• Film

Acting is a job. Even at the most elite level, Hollywood actors are still putting in work, even if, from the outside, it doesn’t look like the work the rest of us are accustomed to doing. And just like you, that means that, every once in a while, an actor is going to do something simply to collect a paycheck – and then regret it later. Case in point: Dakota Johnson. Recently, in an interview with Vanity Fair, the actress – currently set to star in the upcoming Netflix adaptation of the Jane Austen novel Persuasion – discussed the ‘battle’ of making the 50 Shades of Grey movie trilogy that launched her career. The casting of Johnson and co-star Jamie Dornan in the leading roles, along with Sam Taylor-Wood on directing duties, lent a veneer of arthouse credibility to the fetish literature blockbusters. But the final product was plagued with hammy dialogue and cringe-inducing sex scenes. ‘I signed up to do a very different version of the film we ended up making,’ Johnson said, expanding on 50 Shades author EL James’s insistence on having ‘a lot of creative control, all day, every day, and she just demanded that certain things happen. Johnson is hardly the first actor to express some embarrassment over their acting choices. Here are a few other notable occasions when Hollywood’s A-list spoke put the boot in on their own work.

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  • Film

When it comes to sex, the movie are currently going through a bit of a dry spell. It feels like it’s been a long while since we’ve seen a hot, steamy, taboo-shattering roll in the hay – or hot tub, or midsize sedan, or literal bay of hale – in a major studio film, at least not one that truly shocks the zeitgeist and gets audiences talking. Is it because of society’s general rightward shift recently? Or did filmmakers start listening to those misguided social media debates about the merits of the sex scene? In any case, it’s far past time the movies got back to getting it on – and here are 101 examples why. Sure, in some cases, sex scenes can seem pointless. In the best examples of cinematic boffing, though, sex tells stories. It develops characters. Sometimes it’s a punchline, sometimes it’s terrifying. Sometimes, yes, it’s simply meant to arouse – but titillation has value, too. Pour yourself some wine and slip into something a little more comfortable. Here are the 101 best sex scenes of all-time. Written by Dave Calhoun, Joshua Rothkopf, Cath Clarke, David Ehrlich, Phil de Semlyen, Daniel Walber, Trevor Johnston, Andy Kryza, Daniel Walber and Matthew Singer Recommended: 🔥 The 100 best movies of all-time❤ The 100 best romantic films of all-time😬 The 50 most controversial movies ever made💪 The 100 best feminist films of all-time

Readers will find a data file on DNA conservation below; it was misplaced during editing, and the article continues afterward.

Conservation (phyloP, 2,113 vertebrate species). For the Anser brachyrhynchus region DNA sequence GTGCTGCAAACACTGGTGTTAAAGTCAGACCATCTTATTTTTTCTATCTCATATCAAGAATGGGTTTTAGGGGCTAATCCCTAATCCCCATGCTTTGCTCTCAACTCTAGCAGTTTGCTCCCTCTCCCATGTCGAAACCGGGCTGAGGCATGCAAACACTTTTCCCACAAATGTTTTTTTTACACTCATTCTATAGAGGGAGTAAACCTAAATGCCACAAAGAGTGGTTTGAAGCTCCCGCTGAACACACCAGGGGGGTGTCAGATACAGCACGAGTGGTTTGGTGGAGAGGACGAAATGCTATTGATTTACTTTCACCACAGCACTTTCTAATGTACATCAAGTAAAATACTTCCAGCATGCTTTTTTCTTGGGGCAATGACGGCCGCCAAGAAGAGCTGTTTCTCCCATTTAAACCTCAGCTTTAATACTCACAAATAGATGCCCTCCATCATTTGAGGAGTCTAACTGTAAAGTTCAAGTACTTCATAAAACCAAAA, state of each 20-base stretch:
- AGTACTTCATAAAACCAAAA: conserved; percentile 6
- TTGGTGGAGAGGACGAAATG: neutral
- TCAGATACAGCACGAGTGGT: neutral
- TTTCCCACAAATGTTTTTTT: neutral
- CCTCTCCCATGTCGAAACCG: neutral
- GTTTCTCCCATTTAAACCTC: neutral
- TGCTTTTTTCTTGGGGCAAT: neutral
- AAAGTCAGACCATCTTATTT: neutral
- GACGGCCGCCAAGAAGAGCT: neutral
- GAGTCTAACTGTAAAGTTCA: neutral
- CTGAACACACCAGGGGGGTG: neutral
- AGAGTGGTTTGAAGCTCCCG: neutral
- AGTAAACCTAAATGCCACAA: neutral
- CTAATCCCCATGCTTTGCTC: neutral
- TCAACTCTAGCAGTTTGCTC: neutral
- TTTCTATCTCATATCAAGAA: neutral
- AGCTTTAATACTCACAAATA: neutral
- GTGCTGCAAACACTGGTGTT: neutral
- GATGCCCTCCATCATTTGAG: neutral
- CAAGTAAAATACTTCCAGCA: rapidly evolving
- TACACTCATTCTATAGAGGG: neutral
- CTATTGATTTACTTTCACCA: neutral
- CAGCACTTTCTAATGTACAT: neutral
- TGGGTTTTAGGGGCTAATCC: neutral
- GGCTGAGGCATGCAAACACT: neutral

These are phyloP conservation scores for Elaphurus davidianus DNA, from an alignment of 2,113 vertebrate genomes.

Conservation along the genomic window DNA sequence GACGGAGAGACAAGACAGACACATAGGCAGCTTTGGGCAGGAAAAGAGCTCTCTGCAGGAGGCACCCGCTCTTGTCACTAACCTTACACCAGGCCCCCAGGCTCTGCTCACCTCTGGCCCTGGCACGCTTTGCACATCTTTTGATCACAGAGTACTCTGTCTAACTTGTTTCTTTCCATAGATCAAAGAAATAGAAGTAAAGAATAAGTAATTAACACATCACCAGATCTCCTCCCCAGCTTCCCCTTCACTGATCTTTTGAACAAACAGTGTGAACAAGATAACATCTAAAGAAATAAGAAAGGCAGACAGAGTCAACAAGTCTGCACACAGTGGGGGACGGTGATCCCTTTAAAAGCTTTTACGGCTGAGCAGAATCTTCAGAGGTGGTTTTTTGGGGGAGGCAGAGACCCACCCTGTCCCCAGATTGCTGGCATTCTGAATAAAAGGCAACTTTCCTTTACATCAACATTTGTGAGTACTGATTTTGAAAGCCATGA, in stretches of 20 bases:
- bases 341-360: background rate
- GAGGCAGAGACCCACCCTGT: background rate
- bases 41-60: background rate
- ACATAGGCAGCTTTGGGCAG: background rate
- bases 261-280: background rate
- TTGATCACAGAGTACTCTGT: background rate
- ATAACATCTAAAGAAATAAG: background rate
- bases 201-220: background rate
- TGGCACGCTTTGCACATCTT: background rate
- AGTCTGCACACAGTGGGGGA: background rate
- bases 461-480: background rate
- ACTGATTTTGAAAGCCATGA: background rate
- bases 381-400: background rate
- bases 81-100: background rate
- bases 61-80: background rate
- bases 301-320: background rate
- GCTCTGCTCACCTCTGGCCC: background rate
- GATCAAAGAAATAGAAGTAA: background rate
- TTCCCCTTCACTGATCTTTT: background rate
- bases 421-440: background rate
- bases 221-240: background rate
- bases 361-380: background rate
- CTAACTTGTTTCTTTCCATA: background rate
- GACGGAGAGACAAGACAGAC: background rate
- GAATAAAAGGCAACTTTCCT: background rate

• Film
  • Horror